Stroke is a debilitating condition affecting more than 15 million new patients worldwide annually.(1,2) As one in three affected persons remains permanently impaired due to persistent motor deficits, research is necessary to develop more effective treatments that can increase quality of life for these patients.(3) Early rehabilitation is crucial in maximising functional recovery,(4,5) yet the optimal treatment strategy is still not well defined.(6) Based on the premise that neuroplasticity can be augmented to enhance the rehabilitative process, diverse modalities have been tried as adjunctive treatment for acute stroke, including brain stimulation, robotics, virtual reality (VR) and pharmacotherapy, with varying efficacy.(7,8)

Pharmacological modulation, through the use of dopaminergic agents, has been shown to be safe and potentially beneficial in modulating neuroplasticity, although the efficacy of dopaminergic agents as a monotherapy has not been established.(9) On the other hand, VR-based therapy offers high-intensity, repetitive, goal-oriented tasks in a stimulating and enjoyable environment.(10) In some trials, VR-based therapy has been shown to be more effective than conventional therapeutic interventions for improving arm function.(11-13) However, there is a paucity of research in the use of VR in the acute period after stroke. Few studies so far have attempted to look at the interaction between pharmacological and VR modalities in a mechanism-driven manner.(10,11)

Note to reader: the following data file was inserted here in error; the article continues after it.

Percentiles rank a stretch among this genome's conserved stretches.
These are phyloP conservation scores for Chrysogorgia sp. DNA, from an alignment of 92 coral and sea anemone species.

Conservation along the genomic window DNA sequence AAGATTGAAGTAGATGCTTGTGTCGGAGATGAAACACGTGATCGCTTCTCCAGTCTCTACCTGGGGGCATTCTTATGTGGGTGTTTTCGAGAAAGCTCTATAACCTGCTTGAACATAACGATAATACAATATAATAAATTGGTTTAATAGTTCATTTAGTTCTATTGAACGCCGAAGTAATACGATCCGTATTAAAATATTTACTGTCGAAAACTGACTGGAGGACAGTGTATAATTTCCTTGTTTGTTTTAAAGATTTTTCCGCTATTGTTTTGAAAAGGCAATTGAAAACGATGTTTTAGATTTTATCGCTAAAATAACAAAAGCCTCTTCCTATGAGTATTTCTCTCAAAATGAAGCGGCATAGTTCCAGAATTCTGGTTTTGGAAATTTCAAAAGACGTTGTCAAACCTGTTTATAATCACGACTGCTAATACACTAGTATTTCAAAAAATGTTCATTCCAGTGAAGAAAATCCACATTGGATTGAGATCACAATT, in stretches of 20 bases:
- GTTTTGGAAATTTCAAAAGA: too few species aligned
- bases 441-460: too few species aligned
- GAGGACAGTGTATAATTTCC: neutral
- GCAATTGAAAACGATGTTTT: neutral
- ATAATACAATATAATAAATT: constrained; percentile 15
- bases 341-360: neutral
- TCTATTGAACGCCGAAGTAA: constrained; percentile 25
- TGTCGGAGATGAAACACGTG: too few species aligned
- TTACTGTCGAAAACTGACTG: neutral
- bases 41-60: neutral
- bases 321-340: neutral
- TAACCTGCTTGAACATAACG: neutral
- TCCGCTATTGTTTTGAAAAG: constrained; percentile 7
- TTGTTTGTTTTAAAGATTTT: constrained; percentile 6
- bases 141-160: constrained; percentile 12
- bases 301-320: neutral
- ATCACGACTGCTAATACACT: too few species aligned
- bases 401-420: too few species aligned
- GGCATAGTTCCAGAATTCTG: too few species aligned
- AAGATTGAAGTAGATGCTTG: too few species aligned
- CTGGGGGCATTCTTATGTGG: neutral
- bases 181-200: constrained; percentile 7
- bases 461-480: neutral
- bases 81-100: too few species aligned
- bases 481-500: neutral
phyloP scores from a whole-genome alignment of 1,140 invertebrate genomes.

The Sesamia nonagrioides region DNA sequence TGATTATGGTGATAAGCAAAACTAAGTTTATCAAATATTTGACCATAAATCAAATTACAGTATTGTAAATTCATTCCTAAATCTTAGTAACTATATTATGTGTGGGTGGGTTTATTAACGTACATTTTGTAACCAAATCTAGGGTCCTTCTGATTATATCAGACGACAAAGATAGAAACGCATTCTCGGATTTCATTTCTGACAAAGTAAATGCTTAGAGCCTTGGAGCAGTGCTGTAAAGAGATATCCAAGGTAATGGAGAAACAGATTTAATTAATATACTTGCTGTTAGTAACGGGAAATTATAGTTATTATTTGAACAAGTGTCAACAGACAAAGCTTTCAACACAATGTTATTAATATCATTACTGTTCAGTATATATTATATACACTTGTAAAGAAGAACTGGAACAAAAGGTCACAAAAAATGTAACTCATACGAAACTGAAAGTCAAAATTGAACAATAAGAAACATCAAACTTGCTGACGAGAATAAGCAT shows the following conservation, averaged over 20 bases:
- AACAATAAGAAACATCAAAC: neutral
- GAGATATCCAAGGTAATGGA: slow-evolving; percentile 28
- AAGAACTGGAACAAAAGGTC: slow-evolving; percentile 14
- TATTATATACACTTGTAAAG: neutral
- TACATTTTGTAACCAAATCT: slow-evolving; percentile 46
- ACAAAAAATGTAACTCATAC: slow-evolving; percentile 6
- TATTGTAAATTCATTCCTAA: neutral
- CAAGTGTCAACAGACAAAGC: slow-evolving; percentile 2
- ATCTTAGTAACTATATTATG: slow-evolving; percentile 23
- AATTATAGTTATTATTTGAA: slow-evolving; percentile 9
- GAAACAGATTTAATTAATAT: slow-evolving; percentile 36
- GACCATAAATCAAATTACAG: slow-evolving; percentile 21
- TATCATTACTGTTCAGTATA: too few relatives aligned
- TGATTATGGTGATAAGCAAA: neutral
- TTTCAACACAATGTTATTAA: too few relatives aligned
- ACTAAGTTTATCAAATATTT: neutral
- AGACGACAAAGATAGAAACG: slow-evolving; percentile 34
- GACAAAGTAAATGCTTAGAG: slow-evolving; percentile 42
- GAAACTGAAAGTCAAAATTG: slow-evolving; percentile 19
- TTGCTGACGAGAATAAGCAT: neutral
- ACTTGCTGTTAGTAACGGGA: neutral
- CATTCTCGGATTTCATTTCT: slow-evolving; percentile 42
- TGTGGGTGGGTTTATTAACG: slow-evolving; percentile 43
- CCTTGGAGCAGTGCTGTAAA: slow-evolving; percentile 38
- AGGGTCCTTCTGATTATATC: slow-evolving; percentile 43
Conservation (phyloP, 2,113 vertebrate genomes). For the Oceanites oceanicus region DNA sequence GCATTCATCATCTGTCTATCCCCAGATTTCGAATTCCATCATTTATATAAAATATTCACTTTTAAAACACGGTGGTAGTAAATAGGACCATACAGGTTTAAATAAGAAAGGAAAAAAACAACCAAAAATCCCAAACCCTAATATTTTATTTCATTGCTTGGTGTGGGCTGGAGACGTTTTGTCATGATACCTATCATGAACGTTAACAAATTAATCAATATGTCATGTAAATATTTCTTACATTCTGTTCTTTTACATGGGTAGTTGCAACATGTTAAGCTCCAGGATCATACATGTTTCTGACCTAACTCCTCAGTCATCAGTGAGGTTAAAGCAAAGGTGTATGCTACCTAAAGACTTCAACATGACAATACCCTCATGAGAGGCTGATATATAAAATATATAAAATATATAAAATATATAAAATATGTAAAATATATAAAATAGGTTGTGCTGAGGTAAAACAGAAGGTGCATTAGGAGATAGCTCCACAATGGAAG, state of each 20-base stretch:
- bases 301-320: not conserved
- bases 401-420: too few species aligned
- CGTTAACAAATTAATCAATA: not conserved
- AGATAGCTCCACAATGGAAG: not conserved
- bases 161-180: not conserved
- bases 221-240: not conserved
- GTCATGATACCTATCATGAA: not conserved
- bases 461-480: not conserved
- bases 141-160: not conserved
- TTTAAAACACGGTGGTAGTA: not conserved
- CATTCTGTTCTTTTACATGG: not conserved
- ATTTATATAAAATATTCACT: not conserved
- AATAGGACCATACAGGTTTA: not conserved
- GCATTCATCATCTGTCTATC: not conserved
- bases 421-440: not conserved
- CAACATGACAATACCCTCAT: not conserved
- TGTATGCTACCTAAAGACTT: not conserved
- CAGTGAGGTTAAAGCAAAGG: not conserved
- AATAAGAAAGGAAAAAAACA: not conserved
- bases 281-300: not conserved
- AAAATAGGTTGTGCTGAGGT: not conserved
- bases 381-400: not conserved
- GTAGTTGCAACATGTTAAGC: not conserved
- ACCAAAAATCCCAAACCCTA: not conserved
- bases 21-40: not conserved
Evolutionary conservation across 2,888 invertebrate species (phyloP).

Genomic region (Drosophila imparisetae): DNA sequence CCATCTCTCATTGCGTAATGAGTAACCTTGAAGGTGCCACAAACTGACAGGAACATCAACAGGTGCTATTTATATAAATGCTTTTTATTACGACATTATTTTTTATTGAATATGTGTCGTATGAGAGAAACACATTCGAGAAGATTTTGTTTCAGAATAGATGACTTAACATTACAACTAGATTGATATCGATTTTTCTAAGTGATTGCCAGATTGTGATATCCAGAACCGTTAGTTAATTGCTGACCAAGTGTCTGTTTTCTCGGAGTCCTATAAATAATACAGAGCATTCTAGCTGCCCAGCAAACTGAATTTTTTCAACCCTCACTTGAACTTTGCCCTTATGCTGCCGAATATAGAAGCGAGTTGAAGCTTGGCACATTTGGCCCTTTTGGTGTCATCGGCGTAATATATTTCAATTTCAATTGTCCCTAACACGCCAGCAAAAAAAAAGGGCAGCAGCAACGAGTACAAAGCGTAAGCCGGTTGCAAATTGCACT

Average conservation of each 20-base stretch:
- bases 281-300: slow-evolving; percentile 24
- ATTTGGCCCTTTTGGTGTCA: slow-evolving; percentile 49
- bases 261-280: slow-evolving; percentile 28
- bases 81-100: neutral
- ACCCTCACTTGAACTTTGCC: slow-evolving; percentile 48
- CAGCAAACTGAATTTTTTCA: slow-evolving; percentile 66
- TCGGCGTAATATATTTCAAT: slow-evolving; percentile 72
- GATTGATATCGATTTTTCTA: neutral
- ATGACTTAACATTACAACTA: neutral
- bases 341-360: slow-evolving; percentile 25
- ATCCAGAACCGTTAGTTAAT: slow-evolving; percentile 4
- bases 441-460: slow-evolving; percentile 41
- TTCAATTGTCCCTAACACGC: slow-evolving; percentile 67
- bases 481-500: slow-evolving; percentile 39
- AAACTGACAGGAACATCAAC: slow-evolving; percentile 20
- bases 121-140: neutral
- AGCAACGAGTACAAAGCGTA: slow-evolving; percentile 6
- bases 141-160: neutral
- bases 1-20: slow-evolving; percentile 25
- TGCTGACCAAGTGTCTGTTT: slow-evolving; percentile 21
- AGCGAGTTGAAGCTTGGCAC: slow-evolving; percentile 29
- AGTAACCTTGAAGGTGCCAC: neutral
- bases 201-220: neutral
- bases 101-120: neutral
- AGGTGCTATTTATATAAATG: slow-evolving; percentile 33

The majority of data from stroke rehabilitation trials has been obtained through the use of clinical scales, such as the Fugl-Meyer Upper Extremity (FM-UE) assessment; however, notable limitations, such as floor and ceiling effects, have been reported.(14) This is a particular problem in acute stroke rehabilitation, as commonly used scales may not be sensitive enough to detect improvements that occur during a short inpatient rehabilitation stay.(15) Extensive research exploring the clinical relevance of kinematic parameters and their use as outcome measurements has described them as being more sensitive and objective for the assessment of patients’ rehabilitation potential.(16,17)